Yellow jackets in my garden

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Our adventures in Oregon gardening continues. Within the last week an infestation of jellow jackets has developed in my garden, particularly in the area where there are rows of turnips and mustard close together. I've watched for a while, and there does not appear to be a nest nearby, they just seem to like the area. There are so many I'm afraid to work in that area while they are there. What to do?
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PS - I hung out a couple of traps (Rescue! Yellowjacket trap) but they are happily ignoring the traps :(
"Matthew Reed" <nospam at zootal dot com nospam> wrote in message

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"Matthew Reed" <nospam at zootal dot com nospam> wrote in message

try a yellowjacket trap - basically a bottle partially filled with colored sugar water (I don't know if a one-way top that they sell at garden stores is required)- yellowjackets go in, can't fly back out, drown.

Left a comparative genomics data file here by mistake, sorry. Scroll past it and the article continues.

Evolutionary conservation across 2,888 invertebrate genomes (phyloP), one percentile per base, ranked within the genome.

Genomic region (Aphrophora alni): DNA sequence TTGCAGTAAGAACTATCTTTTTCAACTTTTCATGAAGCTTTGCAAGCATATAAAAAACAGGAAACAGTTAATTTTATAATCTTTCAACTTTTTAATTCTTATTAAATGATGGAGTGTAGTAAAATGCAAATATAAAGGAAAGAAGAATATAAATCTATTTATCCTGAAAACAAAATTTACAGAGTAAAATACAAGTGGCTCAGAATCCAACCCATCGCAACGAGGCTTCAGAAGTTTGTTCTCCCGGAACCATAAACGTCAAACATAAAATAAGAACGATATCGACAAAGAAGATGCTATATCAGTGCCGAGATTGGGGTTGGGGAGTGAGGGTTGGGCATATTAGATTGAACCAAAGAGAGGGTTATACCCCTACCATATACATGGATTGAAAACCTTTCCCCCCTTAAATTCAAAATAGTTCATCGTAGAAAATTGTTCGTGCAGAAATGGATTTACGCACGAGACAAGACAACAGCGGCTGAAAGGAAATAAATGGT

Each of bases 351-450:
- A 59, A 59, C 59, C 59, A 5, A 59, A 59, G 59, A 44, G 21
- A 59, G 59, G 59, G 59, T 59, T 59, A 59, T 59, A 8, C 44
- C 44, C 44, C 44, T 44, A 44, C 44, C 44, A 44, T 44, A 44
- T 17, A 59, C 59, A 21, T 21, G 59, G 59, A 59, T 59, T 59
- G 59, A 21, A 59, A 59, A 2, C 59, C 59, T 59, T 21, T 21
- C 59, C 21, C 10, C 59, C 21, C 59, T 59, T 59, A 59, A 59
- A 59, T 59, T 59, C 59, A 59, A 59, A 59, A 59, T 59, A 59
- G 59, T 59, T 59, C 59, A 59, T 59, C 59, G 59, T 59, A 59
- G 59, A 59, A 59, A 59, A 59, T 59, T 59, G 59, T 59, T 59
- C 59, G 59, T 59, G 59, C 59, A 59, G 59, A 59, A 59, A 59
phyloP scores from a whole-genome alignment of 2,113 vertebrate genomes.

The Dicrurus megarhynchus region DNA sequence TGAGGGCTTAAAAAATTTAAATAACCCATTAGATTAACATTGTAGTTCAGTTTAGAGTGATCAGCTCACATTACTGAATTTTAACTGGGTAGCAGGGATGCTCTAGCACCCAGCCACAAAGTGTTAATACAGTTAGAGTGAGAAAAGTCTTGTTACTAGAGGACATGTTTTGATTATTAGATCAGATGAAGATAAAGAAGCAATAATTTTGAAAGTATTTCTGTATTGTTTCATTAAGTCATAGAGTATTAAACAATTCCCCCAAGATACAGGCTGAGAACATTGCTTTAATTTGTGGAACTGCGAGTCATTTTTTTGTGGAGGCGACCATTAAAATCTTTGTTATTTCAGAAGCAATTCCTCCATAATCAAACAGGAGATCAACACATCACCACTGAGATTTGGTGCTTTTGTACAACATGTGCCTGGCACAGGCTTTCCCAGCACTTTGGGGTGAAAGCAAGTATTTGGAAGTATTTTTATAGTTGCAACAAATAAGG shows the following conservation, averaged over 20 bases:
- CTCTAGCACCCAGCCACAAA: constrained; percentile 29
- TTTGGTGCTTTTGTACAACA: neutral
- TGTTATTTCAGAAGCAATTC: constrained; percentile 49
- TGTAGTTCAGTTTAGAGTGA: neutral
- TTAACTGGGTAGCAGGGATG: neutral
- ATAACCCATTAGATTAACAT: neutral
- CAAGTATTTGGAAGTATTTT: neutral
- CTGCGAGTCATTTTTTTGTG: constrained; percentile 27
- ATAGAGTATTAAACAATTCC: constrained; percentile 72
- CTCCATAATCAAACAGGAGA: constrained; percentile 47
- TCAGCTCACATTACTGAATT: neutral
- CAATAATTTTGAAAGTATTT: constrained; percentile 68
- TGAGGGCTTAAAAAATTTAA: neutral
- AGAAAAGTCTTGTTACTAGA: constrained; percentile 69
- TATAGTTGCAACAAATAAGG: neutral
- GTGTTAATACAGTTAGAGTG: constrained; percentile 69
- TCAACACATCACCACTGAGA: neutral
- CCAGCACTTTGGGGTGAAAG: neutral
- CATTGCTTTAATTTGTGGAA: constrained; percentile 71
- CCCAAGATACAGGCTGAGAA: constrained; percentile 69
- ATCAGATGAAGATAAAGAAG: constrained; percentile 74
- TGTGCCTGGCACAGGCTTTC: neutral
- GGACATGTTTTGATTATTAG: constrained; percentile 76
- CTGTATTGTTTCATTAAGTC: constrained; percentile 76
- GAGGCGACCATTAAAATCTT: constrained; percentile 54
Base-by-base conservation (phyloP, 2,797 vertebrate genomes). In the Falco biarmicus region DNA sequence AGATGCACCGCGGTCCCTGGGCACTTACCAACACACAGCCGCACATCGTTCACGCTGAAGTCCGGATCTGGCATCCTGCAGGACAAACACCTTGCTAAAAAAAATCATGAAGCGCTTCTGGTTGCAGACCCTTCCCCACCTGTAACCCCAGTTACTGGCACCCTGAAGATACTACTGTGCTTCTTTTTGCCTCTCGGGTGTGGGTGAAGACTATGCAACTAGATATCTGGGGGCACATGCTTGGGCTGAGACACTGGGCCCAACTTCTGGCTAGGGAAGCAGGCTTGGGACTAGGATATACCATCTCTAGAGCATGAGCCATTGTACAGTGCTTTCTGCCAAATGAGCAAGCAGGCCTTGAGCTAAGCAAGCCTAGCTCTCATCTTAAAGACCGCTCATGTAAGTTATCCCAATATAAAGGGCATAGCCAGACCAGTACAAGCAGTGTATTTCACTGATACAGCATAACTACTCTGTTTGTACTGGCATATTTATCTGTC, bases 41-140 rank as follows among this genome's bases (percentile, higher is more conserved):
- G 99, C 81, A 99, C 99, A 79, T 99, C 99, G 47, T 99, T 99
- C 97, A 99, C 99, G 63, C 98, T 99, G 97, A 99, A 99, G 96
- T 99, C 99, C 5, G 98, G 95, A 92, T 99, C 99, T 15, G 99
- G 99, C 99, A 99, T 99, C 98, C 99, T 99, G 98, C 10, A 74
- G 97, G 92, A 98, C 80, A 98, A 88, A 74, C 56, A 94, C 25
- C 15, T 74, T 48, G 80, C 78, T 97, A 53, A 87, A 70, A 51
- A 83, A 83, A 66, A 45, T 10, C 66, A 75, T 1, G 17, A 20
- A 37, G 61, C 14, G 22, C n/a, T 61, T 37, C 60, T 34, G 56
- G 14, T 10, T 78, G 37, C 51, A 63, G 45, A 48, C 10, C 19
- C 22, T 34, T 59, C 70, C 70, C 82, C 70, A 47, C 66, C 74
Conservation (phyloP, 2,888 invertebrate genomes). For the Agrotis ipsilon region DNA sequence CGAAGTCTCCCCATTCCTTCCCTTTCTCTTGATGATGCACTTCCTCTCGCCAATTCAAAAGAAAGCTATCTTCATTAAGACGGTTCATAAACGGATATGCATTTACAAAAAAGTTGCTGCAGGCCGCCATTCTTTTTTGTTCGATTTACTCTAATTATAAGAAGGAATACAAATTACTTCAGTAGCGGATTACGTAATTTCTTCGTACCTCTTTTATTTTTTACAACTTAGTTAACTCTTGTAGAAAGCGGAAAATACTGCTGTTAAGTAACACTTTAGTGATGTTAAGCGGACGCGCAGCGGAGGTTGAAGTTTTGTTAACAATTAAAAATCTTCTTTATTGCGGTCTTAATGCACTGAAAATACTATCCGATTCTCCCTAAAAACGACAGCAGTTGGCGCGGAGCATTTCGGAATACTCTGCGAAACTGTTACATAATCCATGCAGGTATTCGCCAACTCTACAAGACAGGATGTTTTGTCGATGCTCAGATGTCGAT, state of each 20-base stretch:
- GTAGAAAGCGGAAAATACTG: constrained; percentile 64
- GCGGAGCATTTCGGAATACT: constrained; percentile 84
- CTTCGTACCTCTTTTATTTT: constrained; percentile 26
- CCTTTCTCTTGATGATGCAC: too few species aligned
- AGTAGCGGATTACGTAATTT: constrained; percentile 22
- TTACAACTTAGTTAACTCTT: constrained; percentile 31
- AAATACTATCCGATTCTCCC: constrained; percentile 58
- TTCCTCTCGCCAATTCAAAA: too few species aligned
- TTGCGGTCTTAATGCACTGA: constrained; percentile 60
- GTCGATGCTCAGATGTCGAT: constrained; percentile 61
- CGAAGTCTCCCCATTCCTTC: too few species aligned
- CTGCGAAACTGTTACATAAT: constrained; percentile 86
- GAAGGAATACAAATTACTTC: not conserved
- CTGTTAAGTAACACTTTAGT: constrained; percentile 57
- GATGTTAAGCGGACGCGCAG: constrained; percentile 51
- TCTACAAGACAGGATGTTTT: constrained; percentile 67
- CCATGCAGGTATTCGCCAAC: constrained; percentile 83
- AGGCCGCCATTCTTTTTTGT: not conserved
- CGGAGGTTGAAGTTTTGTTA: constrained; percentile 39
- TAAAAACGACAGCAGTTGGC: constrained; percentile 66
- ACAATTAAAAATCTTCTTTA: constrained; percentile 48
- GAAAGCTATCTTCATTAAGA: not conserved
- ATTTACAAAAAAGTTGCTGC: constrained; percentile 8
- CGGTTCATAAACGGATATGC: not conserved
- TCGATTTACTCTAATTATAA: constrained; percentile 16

(If you have a compost pile nearby, make sure the green is always on top of the house stuff - garbage attracts yellowjackets. )

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"Matthew Reed" <nospam at zootal dot com nospam> wrote:

Those yellow jackets are just trying to clean your garden. Here they are no problem until a dry August occurs then they search for water. They like sugar water aka soda and have been known to enter soda cans. They like to spare with my hummers so I provide a yellow trap on occasion too. Hummers are primary here.
I once weeded a jacket nest and was stung many times. If you see a hole about the size of a US quarter and yellow jackets come and go mark it and give ground. If possible but take it out if kids and others may stumble on it.